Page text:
Church of Birchwood was on the Old Glenn Highway, just past
the North Birchwood Loop intersection (by today's landmarks, it
would be on Lace Street). Services were held in an old WWII
military surplus building (Sunday morning, Sunday evening and Wednesday
evening) and about 45 people attended on a good day. When the church
moved to its present day location, near the North Birchwood Loop overpass,
the old church building was sold to Ted Sadler who used it as his first
(new and used) furniture store in Alaska.
The Birchwood church families
(from the earliest days) were the Sawyers, Landreths, Heagles,
Jones, Carawan's, Christine's, Moore's, Johnson's, Hughes, Fretwell's
Off To School
I started first grade
in 1956 at Chugiak Elementary on the Old Glenn
Highway. The first day of school, we were all lined up and given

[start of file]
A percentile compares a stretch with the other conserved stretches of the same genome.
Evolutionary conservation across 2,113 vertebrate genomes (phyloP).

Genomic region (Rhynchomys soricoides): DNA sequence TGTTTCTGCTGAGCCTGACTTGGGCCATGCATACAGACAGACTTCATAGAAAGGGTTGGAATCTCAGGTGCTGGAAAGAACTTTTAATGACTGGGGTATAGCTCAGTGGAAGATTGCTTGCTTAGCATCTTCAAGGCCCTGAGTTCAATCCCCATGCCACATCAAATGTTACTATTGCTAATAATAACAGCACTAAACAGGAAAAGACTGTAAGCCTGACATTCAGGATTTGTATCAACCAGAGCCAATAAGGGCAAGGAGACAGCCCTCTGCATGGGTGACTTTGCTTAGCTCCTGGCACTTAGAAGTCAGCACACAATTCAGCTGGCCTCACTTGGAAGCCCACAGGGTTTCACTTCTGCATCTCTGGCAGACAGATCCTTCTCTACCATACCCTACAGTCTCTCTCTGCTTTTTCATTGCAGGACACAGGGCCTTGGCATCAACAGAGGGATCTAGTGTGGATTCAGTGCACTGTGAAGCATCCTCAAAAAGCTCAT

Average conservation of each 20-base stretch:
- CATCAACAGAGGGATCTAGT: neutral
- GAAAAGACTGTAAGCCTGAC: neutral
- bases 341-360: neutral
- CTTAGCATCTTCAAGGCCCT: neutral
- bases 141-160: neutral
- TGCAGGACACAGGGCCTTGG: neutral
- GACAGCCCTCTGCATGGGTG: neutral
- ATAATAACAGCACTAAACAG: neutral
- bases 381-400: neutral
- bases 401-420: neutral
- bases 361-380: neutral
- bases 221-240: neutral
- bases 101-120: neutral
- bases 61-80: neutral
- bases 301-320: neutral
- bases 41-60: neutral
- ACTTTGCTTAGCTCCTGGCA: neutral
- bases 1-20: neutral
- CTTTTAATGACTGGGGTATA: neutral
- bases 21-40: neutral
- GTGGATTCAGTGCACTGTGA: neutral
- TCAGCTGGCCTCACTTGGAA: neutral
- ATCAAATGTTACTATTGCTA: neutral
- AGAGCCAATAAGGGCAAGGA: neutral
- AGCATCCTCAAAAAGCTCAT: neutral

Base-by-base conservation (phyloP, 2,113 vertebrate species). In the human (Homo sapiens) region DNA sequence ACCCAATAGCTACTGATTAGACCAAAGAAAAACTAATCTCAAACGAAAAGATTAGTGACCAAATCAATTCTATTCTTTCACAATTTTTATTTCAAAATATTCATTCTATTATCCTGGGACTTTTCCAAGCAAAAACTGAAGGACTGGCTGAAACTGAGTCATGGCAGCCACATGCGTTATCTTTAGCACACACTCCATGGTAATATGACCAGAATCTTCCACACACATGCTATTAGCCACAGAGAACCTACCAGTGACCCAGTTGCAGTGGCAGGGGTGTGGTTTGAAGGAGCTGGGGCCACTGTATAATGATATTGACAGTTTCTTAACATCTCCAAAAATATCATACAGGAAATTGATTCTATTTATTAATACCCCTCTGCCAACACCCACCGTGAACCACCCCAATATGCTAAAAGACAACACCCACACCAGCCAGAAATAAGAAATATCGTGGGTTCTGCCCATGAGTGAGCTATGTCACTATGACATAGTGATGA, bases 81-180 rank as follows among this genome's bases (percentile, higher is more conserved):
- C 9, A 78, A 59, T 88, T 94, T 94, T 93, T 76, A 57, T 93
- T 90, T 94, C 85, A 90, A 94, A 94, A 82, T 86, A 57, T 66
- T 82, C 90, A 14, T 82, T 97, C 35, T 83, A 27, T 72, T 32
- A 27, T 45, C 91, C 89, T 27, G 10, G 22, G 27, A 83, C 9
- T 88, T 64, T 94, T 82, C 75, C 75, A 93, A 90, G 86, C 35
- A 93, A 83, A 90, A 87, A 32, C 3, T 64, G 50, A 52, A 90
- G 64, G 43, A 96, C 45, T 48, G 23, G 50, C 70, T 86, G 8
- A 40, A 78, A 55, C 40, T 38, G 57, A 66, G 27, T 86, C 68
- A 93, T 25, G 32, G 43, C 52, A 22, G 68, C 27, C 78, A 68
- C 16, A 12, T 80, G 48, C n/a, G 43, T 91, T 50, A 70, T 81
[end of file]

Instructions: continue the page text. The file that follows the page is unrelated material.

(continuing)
DPT shots. Several of us had serious skin reactions and Mrs.
Emmert (the principals wife) deduced it was because the
nurse had used the same syringe for everyone.....times have
Starting in the third grade,
kids were allowed to work in the lunch room kitchen
(one day a month) in trade for a free hot lunch. The main
cook was Paul Swanson's sister, "Penn" Lee (her real name was Henrietta).
She was a legendary baker and people STILL (nearly 60 years later)
talk about the delicious bread rolls that she served in the Chugiak
Elementary lunch room.
Paul Swanson (who came to Alaska in 1940) ran the Post Office across the street from the school. Every day, his Collie dog came over to the playground during noon recess, and every day, Mr. Swanson would come over to the playground and chase the old dog home. I don't know which upset him more, the disobedient dog, or the jeering kids on the playground (we all wanted the dog to stay and play). Mr. Swanson would yell at the dog and threaten him with a board. Some kids were convinced that there was a nail in Mr. Swanson's "weapon", but I never saw it.